The days of nannies pushing babies around parks in huge prams are now far behind us and today’s families need much more versatile ways of safely transporting little ones. For most people, a suitable pushchair, or stroller as they are usually referred to in the US, is often the preferred choice. Pushchairs it seems have been around for as long as babies and wheels but modern high tech versions come in a bewildering range of styles with an equally wide range of price tags. It is not unusual for a well-specified pushchair to cost more than a reasonable second-hand car but before splashing the cash it is important to consider exactly what is really needed from a pushchair and work out which features are really useful and which are simply annoying gimmicks.
The first consideration is of course the age of the occupant. Some pushchairs are unsuitable for new-born babies whereas others may make this their top priority. There is an increasing tendency for manufacturers to try for a “one size fits all” approach with varying degrees of success. Purchasing a complete “Travel System” is a popular choice and such a system normally includes a car seat, pushchair and possibly a carry cot. The individual components can be bought separately but care should be taken to ensure that “Travel System Compatible” items are truly compatible. The best advice is to stick to a single manufacturer rather than attempting to mix and match. Such travel systems can be expensive but should offer safe travelling in all situations. On the downside, many of these items can be rather cumbersome and more difficult to handle than simpler pushchairs. There is also the disadvantage that the car seat needs to be fitted for each and every car journey.
Some people have a preference for a particular type of pushchair such as a forward or rearward facing seat. In general, a rear facing seat allows for more interaction and is often preferred for younger children with forward facing being preferred for older kids keen to see what is going on around them. Manufacturers have predictably come up with some designs where the seat can be fitted in either direction. With some of these, the direction is easily changed but it can be rather more involved in others. Wheels also come in many different sizes, types and configurations. The main choice is between having simple fixed wheels or swivel wheels, similar to a supermarket trolley. Swivel wheels offer more maneuverability but, as anyone who has ever pushed a supermarket trolley will know, swivel wheels do not always go exactly where they are pushed. Some pushchairs offer lockable swivel wheels which promise to offer the best of both systems but in some cases seem to have the disadvantages of both. The steering of a fixed wheel pushchair depends on the lifting of the front wheels and the pushchair’s centre of gravity is designed to facilitate this. Swivel wheel pushchairs are sometimes much more difficult to tip in this way making the mounting of curbs more difficult.
Another consideration is whether the seat can be folded to accept a carry cot or if the seat offers any calf/leg support for smaller children not yet able to reach the footrest. An adjustable height handle could be useful when the pushchair is pushed by people of different heights but the adjustable handles can result in some loss of rigidity. The choice of fabrics and levels of comfortable padding are also important as a pushchair should be comfortable and look good too. Many pushchairs feature a shopping basket area beneath the seat and this is always a useful addition but seldom large enough to carry a decent amount of shopping. You can use a pushchair and stroller reviews site to filter a list of pushchair reviews that are suitable for shopping.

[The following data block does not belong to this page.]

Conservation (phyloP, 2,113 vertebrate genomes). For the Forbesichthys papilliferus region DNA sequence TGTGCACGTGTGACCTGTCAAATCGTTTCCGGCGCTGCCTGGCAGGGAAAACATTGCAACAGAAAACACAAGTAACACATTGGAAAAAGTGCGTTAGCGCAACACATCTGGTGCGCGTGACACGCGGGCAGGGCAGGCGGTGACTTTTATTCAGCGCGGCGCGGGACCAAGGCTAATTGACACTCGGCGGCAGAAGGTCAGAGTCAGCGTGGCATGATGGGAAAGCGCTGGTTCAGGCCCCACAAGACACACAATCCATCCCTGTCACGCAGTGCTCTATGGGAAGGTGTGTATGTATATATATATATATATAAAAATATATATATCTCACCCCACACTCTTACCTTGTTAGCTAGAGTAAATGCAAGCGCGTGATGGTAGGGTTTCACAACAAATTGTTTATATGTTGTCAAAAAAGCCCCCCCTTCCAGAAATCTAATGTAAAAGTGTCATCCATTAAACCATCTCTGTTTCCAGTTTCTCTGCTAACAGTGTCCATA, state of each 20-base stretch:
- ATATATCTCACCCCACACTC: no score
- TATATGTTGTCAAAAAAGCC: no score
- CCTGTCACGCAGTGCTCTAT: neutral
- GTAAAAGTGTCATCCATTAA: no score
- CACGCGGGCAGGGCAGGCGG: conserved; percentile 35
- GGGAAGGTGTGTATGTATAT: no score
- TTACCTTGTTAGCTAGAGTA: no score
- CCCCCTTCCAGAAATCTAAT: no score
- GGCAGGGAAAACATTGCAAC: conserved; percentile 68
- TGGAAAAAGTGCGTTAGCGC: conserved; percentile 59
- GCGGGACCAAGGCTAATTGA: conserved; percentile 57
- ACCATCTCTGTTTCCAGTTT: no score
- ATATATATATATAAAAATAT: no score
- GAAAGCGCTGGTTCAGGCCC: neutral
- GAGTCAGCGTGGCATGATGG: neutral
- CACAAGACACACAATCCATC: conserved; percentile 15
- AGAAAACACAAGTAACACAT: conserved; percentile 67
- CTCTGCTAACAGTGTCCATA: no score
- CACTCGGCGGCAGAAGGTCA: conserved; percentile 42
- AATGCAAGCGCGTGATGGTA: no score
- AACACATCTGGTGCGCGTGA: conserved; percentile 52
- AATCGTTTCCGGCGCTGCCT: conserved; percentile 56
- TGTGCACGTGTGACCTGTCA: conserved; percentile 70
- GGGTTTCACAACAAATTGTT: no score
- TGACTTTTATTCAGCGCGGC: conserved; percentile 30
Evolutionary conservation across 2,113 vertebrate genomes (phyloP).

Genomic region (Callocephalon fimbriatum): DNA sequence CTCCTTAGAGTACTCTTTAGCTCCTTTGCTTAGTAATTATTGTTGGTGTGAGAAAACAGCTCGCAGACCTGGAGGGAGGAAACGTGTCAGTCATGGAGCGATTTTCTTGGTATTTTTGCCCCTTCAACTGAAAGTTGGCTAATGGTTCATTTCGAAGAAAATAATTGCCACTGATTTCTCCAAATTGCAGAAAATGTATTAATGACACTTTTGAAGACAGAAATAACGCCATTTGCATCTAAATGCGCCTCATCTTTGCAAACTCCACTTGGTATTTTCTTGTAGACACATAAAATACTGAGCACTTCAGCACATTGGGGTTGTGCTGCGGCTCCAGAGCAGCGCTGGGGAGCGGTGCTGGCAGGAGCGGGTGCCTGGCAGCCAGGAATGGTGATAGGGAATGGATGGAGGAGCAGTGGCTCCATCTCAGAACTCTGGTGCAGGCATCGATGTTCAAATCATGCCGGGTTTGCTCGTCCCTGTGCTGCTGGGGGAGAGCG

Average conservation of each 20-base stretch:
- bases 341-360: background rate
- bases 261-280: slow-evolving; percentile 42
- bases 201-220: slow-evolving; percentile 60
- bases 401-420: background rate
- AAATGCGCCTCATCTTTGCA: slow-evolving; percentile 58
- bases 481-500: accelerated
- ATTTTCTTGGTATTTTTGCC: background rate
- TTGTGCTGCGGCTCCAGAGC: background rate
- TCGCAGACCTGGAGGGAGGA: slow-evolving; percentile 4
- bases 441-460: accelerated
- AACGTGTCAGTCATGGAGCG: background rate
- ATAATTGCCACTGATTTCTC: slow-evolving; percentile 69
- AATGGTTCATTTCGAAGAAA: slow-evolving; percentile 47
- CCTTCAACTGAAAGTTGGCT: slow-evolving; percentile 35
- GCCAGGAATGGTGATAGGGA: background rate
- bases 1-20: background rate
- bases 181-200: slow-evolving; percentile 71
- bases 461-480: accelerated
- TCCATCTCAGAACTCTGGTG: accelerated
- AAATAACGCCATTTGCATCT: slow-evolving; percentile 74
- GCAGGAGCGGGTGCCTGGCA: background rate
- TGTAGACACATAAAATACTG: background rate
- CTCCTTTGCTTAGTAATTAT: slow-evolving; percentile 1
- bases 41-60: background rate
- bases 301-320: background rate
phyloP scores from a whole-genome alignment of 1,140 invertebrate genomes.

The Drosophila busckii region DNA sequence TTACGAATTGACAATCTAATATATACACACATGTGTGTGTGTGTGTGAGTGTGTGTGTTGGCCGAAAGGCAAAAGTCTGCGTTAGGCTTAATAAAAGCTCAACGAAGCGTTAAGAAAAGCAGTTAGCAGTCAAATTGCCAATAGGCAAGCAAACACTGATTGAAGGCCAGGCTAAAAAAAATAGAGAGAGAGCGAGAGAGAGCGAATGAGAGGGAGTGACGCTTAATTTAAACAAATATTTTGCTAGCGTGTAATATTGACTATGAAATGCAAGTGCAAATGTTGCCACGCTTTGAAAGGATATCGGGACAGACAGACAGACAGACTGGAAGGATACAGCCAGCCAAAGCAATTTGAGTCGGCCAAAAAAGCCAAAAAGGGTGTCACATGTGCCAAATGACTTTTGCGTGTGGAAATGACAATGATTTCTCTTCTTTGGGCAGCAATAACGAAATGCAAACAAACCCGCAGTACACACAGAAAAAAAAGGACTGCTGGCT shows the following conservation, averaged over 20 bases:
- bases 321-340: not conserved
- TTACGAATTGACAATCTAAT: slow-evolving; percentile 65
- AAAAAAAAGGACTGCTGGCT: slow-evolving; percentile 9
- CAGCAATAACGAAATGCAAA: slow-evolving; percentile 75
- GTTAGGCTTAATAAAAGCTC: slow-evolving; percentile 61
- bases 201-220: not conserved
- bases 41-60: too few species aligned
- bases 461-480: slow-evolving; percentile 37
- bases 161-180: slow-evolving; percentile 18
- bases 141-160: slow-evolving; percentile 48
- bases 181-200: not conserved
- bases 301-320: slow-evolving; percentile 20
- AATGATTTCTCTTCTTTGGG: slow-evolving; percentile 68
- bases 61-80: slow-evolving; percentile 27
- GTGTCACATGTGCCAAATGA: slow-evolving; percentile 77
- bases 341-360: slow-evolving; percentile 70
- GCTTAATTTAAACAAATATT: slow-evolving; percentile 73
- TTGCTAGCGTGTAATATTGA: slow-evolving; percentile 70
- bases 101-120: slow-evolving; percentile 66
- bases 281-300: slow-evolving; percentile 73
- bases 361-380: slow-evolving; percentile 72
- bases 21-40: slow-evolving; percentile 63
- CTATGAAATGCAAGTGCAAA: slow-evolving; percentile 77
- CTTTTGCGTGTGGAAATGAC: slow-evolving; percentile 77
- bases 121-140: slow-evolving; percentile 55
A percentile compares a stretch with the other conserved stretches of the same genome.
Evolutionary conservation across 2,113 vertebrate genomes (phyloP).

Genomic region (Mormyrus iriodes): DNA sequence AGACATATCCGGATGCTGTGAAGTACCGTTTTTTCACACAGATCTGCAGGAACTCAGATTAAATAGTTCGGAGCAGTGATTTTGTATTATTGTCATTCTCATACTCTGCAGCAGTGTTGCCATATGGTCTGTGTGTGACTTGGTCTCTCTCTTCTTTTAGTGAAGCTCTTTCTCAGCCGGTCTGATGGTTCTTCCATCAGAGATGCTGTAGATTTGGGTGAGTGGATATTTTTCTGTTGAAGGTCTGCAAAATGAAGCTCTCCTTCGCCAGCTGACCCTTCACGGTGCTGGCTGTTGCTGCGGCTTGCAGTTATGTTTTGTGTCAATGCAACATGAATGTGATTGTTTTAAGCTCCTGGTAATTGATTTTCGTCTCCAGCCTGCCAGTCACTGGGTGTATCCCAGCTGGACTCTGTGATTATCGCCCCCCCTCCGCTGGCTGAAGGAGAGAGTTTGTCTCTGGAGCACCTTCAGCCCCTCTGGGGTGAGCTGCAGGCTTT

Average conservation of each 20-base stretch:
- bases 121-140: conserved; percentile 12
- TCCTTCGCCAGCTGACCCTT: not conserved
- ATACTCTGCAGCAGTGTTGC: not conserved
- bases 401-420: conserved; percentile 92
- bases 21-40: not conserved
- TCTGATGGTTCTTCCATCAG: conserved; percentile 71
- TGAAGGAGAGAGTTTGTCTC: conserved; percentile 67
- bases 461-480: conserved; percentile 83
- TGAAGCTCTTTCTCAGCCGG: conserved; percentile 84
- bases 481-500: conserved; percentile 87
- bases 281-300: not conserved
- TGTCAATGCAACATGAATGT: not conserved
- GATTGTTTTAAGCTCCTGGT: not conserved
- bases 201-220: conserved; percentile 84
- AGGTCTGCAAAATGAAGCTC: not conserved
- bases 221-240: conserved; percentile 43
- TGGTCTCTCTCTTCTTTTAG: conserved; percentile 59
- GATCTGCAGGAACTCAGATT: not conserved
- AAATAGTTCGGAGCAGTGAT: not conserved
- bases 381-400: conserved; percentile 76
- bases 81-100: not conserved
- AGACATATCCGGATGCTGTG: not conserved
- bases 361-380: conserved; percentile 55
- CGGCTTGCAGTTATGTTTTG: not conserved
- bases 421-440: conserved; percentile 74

Perhaps some of the very best pushchairs are those regarded as being suitable for “all terrain” use. These often feature large wheels with pneumatic tyres and spring suspension. All of this may be unnecessary for normal street use but should give an extremely comfortable ride. At the other end of the range can be found the lightweight buggy type pushchairs. These may be lacking some of the luxury features of their more expensive counterparts but in many ways are the perfect lightweight pushchairs. They are ideal where true portability is required. Most offer a very simple fast folding arrangement usually being able to be performed with just one hand allowing a toddler’s hand to be held with the other. They are also very compact when folded making them ideal for use on public transport or where space is at a premium.
There are many other practical considerations when choosing a pushchair such as making sure that it fits both the child and the car boot. The mechanism for applying the brakes should be examined and tested in order to ensure not only that the brakes work effectively but also that they can be applied and released without scuffing those new shoes! Perhaps the best advice is to always try before buying. By trying walking with a pushchair the handle height can be assessed and this is the only way to check whether it can be pushed with an uninterrupted stride. Strange though it may seem, some pushchairs are so badly designed that the pushers’ legs make contact with some part of it or are virtually impossible to get up a curb. Some bargain buys may turn out to be something rather less than a bargain!